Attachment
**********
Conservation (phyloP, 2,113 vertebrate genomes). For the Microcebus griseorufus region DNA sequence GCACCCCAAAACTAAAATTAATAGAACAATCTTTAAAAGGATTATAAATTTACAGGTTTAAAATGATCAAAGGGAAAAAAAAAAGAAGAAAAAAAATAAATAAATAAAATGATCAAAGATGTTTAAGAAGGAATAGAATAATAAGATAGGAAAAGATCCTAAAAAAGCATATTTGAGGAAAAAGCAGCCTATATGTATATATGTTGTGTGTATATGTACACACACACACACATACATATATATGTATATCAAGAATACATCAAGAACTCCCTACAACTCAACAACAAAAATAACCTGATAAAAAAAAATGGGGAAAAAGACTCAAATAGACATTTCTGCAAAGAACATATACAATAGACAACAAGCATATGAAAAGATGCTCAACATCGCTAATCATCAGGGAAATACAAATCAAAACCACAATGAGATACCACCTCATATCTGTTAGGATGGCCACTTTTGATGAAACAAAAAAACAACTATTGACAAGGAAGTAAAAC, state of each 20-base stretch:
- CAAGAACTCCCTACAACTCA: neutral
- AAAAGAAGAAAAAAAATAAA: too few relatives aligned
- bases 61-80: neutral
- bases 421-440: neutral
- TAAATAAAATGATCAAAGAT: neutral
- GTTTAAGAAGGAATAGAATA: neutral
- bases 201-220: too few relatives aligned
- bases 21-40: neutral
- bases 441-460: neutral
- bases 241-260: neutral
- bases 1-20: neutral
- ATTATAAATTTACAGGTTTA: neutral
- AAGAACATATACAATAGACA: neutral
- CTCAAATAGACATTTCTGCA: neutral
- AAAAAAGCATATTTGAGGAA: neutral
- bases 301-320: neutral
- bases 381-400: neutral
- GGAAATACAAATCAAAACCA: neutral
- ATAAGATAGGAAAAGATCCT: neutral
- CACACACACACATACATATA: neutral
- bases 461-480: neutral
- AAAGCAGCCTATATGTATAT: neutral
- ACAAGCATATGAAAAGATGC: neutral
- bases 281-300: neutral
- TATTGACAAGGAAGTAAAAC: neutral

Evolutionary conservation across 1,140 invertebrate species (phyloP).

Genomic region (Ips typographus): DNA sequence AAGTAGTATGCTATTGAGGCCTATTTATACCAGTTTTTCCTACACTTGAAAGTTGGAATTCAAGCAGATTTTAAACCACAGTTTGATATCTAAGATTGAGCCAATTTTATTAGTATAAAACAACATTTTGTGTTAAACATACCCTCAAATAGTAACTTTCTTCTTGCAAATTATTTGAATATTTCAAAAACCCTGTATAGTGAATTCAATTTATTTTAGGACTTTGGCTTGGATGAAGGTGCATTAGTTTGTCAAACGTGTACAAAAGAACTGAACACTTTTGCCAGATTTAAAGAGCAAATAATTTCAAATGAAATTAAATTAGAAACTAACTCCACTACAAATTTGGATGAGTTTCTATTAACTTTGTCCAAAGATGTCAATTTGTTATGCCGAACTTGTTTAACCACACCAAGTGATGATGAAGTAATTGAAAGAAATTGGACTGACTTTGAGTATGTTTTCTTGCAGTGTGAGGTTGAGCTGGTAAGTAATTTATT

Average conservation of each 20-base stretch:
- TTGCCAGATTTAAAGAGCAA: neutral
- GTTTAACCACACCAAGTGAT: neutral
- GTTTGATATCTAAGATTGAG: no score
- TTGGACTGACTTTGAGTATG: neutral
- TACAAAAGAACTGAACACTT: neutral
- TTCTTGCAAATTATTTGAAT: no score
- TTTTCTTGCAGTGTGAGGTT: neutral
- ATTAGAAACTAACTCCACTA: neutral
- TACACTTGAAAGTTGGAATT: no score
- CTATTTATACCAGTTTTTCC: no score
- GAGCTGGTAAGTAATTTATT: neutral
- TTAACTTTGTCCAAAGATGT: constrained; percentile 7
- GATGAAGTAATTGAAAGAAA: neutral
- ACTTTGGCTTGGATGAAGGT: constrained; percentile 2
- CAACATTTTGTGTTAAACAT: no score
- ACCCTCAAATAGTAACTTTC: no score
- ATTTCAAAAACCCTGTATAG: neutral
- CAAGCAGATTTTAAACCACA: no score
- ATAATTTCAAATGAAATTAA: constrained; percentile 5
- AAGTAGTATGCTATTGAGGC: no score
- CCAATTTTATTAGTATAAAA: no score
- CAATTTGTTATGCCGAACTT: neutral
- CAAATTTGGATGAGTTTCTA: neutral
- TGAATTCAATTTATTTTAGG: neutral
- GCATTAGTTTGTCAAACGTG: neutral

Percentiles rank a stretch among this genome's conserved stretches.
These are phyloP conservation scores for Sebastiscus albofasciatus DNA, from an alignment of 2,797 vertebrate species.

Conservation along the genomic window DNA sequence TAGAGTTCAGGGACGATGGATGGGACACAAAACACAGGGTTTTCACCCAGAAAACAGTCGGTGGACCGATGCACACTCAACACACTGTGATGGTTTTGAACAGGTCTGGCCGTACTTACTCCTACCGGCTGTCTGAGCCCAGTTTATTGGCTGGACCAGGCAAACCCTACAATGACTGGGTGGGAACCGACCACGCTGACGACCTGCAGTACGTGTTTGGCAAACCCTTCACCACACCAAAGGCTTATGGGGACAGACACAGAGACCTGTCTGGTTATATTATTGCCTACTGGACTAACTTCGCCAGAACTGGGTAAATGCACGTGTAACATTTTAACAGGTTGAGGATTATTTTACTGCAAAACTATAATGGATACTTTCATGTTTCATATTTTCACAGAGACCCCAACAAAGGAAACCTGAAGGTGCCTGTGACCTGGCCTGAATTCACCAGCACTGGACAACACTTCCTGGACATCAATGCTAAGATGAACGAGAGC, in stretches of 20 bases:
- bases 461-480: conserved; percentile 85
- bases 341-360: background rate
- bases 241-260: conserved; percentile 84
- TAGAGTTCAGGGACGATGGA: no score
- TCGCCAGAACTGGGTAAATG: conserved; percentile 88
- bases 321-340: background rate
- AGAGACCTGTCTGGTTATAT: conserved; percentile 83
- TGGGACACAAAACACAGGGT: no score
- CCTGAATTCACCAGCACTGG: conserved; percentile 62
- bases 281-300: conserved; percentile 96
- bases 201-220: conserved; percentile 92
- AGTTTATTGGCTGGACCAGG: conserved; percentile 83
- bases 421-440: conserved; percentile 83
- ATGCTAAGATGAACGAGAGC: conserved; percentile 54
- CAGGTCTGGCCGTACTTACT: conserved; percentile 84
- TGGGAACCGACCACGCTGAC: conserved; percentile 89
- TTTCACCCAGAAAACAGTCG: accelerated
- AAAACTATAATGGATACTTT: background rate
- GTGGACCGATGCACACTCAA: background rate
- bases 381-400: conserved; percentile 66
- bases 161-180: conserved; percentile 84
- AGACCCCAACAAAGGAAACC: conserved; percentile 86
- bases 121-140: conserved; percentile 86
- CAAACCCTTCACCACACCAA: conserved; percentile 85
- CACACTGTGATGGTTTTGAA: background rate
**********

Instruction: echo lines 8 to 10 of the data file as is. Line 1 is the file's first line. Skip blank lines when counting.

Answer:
- bases 201-220: too few relatives aligned
- bases 21-40: neutral
- bases 441-460: neutral